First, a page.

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Leading biotech investor Dr. Beth Seidenberg will step down from her role at Kleiner Perkins

Her eventual exit will raise some questions about Kleiner’s commitment to science investing.

Dr. Beth Seidenberg Steve Jennings/Getty Images for TechCrunch

One of the most prominent biotech investors in Silicon Valley, Dr. Beth Seidenberg, will be stepping down from her day-to-day role at Kleiner Perkins Caufield & Byers in the latest turnover at the venture capital firm, Recode has learned.

Seidenberg, one of nine general partners at Kleiner, is raising money to start her own firm to focus on biotech and health investing, according to people familiar with her plans. The only Kleiner general partner who expressly focuses on life sciences, Seidenberg will soon split her time; her eventual exit will inevitably raise some questions about Kleiner’s commitment to that type of venture investing.

Seidenberg remains a general partner in the firm’s existing funds, a Kleiner spokesperson said, but two people familiar with her plans said she would not serve as an investing partner in future funds.

Kleiner said it is committed to the life sciences but declined further comment. Seidenberg, who is under the “quiet period” of a fundraising process, could not be reached for comment late Thursday.

A 13-year veteran of Kleiner, her future exit will also be the latest change in an often-evolving roster of top investors at the prestigious VC firm. After criticism that it missed the most recent wave of innovation, Kleiner over the last several years has been rehauling its investing practice, recently under the guidance of Mamoon Hamid, who himself joined Kleiner last year from Social Capital.

“We’re not done yet,” Kleiner’s chairman, John Doerr, said on the most recent edition of Recode Decode. “Kleiner’s in a very good place, but it’s competitive.”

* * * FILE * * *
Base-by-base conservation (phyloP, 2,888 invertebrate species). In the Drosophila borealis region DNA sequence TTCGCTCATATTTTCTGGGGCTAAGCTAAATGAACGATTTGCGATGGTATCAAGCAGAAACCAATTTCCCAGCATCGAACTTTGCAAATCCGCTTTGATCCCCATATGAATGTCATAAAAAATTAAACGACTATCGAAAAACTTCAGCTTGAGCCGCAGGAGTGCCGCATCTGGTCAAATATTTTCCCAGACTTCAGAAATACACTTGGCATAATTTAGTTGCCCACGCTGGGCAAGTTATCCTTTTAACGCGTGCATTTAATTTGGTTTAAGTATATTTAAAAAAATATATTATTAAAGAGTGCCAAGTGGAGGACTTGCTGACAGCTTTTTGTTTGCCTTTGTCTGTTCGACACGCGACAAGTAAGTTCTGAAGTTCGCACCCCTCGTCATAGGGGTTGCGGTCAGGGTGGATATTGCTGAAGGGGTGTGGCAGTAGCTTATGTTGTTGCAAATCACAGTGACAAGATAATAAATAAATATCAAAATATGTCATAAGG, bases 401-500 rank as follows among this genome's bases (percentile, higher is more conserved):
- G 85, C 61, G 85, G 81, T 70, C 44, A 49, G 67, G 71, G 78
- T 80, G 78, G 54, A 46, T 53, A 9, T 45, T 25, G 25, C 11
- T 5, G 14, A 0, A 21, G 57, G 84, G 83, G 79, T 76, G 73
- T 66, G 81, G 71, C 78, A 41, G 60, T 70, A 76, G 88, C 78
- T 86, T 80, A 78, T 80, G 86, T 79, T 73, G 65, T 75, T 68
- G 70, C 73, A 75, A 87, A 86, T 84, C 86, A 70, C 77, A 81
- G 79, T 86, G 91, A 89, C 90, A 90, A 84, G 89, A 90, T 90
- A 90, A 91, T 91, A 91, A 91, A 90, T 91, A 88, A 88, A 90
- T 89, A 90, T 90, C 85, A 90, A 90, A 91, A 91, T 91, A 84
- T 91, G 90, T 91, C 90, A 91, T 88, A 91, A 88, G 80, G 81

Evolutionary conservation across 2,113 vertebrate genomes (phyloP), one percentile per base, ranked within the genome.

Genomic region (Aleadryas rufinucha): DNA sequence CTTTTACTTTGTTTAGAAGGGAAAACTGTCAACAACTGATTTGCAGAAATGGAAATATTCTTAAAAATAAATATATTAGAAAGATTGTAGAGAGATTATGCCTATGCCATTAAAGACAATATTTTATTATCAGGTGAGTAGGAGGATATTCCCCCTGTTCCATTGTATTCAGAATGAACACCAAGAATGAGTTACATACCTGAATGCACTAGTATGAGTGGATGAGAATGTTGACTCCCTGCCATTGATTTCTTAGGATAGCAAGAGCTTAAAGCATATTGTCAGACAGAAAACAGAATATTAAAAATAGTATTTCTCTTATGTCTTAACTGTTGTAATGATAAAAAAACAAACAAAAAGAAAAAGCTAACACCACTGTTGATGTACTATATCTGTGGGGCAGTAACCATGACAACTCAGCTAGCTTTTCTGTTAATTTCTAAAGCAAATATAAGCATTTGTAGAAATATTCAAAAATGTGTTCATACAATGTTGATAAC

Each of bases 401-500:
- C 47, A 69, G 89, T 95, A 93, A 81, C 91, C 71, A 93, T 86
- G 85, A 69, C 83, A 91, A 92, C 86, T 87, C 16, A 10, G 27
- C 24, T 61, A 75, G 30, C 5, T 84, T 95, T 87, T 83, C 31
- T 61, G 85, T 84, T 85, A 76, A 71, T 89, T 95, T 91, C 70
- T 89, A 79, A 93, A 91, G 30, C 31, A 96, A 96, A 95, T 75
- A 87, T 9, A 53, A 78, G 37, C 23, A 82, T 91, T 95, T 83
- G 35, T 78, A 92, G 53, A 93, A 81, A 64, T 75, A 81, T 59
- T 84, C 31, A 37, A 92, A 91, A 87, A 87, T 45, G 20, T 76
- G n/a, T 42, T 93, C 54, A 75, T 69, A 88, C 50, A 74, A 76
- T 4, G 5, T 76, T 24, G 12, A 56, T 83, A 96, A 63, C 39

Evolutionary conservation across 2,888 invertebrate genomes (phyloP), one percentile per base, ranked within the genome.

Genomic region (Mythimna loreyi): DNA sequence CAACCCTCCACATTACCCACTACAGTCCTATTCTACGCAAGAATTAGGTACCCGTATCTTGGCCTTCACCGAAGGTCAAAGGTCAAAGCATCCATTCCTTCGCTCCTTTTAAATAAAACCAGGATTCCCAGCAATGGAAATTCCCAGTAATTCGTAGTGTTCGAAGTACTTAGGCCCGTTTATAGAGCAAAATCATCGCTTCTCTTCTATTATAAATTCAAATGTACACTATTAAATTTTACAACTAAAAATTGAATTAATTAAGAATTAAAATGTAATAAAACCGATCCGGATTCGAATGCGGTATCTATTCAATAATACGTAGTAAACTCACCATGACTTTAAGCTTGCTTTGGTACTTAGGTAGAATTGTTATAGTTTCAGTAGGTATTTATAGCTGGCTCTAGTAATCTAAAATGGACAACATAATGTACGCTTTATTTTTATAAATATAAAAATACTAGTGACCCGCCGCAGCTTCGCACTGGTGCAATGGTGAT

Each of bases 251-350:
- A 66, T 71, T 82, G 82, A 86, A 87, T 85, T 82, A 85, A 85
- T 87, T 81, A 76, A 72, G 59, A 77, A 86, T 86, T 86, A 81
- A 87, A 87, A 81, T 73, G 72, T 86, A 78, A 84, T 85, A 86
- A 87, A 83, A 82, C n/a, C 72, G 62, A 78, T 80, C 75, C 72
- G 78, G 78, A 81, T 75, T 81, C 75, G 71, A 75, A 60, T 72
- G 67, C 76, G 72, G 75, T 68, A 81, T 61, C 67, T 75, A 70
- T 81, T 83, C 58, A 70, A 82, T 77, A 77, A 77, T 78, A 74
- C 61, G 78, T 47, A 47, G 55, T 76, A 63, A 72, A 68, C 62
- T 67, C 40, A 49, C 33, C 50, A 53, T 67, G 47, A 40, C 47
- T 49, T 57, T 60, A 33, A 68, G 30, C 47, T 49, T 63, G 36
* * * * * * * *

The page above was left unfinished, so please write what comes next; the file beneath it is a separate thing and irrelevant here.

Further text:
Kleiner has historically been one of the leading investors in life sciences, primarily under founding partner Brook Byers. Byers though now largely invests on his own, not through Kleiner. Some on the life sciences team have expressed frustration about the firm’s reluctance to not invest more in this particular area, according to one person in touch with the firm.

The firm is expected to still focus on specific areas like digital health, though, even if Seidenberg is not directly replaced.

Life sciences investing is a hot field, and Seidenberg, a trained doctor, will presumably be able to do a lot more total deals under her own themed fund than she would as part of a fund that also saves money to compete on consumer and software deals. Current portfolio companies include health monitoring startup Livongo and ARMO Biosciences, which was bought by Eli Lilly and Company for $1.6 billion just last week.

One person close to the firm said there was occasional tension with her partners over her desire to do more life-science deals, which she felt was merited given her track record. Seidenberg, though, also has been commuting from Los Angeles and will now be able to live there full time as she has long hoped, one person close to her said.

In addition to Hamid, Kleiner also recently poached Ilya Fushman, a well-regarded investor from Index Ventures. But the firm lost Mike Abbott, a former top engineer at Twitter, who left last July.

The firm, which has been under the spotlight on gender issues in recent years, is currently searching for one to two more investing partners, one of whom at least is likely to be a woman. Kleiner has one remaining female general partner: Mary Meeker.

This article originally appeared on

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